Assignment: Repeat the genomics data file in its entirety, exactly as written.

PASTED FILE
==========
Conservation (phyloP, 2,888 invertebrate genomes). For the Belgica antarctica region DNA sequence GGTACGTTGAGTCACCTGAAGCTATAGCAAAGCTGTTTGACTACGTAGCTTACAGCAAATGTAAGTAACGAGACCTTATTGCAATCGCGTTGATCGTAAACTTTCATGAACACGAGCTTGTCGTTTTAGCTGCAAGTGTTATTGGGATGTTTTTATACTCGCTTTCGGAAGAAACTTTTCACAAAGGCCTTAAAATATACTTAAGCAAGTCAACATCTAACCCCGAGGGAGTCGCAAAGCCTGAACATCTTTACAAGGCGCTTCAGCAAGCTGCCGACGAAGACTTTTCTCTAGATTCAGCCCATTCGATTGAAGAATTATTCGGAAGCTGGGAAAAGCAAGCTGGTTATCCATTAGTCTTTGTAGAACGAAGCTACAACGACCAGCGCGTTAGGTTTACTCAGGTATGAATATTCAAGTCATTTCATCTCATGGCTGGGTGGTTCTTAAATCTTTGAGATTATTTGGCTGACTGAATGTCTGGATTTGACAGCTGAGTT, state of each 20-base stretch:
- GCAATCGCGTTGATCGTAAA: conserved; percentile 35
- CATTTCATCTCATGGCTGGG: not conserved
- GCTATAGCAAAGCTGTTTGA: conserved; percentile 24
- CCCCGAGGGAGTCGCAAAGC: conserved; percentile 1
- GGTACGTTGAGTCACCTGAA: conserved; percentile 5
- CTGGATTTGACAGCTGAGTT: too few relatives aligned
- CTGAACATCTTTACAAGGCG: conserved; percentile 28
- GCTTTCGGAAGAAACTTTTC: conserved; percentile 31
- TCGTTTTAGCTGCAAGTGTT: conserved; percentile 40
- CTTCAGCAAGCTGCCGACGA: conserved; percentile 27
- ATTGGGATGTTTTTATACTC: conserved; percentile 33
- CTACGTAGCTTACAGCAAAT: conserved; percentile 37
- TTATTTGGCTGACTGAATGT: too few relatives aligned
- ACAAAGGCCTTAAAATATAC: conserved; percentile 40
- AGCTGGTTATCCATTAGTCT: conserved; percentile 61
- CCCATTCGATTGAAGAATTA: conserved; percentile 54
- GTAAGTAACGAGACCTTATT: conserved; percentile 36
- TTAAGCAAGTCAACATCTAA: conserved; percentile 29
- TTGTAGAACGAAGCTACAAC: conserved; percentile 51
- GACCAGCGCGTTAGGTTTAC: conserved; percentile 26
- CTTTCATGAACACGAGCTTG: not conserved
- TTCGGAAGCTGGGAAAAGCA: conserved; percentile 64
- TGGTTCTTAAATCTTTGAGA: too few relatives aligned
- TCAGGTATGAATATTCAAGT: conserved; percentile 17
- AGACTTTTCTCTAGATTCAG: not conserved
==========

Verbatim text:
Conservation (phyloP, 2,888 invertebrate genomes). For the Belgica antarctica region DNA sequence GGTACGTTGAGTCACCTGAAGCTATAGCAAAGCTGTTTGACTACGTAGCTTACAGCAAATGTAAGTAACGAGACCTTATTGCAATCGCGTTGATCGTAAACTTTCATGAACACGAGCTTGTCGTTTTAGCTGCAAGTGTTATTGGGATGTTTTTATACTCGCTTTCGGAAGAAACTTTTCACAAAGGCCTTAAAATATACTTAAGCAAGTCAACATCTAACCCCGAGGGAGTCGCAAAGCCTGAACATCTTTACAAGGCGCTTCAGCAAGCTGCCGACGAAGACTTTTCTCTAGATTCAGCCCATTCGATTGAAGAATTATTCGGAAGCTGGGAAAAGCAAGCTGGTTATCCATTAGTCTTTGTAGAACGAAGCTACAACGACCAGCGCGTTAGGTTTACTCAGGTATGAATATTCAAGTCATTTCATCTCATGGCTGGGTGGTTCTTAAATCTTTGAGATTATTTGGCTGACTGAATGTCTGGATTTGACAGCTGAGTT, state of each 20-base stretch:
- GCAATCGCGTTGATCGTAAA: conserved; percentile 35
- CATTTCATCTCATGGCTGGG: not conserved
- GCTATAGCAAAGCTGTTTGA: conserved; percentile 24
- CCCCGAGGGAGTCGCAAAGC: conserved; percentile 1
- GGTACGTTGAGTCACCTGAA: conserved; percentile 5
- CTGGATTTGACAGCTGAGTT: too few relatives aligned
- CTGAACATCTTTACAAGGCG: conserved; percentile 28
- GCTTTCGGAAGAAACTTTTC: conserved; percentile 31
- TCGTTTTAGCTGCAAGTGTT: conserved; percentile 40
- CTTCAGCAAGCTGCCGACGA: conserved; percentile 27
- ATTGGGATGTTTTTATACTC: conserved; percentile 33
- CTACGTAGCTTACAGCAAAT: conserved; percentile 37
- TTATTTGGCTGACTGAATGT: too few relatives aligned
- ACAAAGGCCTTAAAATATAC: conserved; percentile 40
- AGCTGGTTATCCATTAGTCT: conserved; percentile 61
- CCCATTCGATTGAAGAATTA: conserved; percentile 54
- GTAAGTAACGAGACCTTATT: conserved; percentile 36
- TTAAGCAAGTCAACATCTAA: conserved; percentile 29
- TTGTAGAACGAAGCTACAAC: conserved; percentile 51
- GACCAGCGCGTTAGGTTTAC: conserved; percentile 26
- CTTTCATGAACACGAGCTTG: not conserved
- TTCGGAAGCTGGGAAAAGCA: conserved; percentile 64
- TGGTTCTTAAATCTTTGAGA: too few relatives aligned
- TCAGGTATGAATATTCAAGT: conserved; percentile 17
- AGACTTTTCTCTAGATTCAG: not conserved